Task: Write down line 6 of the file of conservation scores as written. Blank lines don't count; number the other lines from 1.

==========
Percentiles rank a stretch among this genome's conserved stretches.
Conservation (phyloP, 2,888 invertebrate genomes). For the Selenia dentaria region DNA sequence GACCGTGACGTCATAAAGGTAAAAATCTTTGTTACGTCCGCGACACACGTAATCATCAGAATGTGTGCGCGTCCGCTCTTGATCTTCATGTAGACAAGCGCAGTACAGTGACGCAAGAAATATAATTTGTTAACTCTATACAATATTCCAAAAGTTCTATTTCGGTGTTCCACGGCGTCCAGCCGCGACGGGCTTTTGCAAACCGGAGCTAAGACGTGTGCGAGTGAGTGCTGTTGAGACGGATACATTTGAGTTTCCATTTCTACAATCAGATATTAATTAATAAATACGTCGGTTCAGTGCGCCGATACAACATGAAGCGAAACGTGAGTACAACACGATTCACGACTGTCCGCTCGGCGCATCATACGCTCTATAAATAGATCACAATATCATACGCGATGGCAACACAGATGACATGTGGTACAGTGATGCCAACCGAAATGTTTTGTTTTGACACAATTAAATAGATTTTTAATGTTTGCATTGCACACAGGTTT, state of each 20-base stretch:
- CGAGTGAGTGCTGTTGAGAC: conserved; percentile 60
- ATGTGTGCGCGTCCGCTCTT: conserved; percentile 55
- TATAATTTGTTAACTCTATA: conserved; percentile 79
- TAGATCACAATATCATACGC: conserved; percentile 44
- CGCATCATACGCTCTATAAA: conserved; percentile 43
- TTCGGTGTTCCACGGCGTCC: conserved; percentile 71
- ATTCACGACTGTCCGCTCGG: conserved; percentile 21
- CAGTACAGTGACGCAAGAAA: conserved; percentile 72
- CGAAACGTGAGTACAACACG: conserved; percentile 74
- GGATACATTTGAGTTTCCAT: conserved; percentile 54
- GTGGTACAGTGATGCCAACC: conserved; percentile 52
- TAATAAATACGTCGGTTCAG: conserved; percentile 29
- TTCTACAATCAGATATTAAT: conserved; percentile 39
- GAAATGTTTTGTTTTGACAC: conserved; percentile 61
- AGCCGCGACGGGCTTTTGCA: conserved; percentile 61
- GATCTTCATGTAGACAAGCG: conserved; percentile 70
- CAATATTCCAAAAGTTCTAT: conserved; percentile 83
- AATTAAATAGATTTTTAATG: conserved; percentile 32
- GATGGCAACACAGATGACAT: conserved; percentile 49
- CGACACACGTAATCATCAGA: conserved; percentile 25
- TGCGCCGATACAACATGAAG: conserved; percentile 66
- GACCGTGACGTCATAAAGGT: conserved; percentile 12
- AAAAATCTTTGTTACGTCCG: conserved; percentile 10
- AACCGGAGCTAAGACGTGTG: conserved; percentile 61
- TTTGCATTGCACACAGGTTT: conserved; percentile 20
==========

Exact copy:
- TAGATCACAATATCATACGC: conserved; percentile 44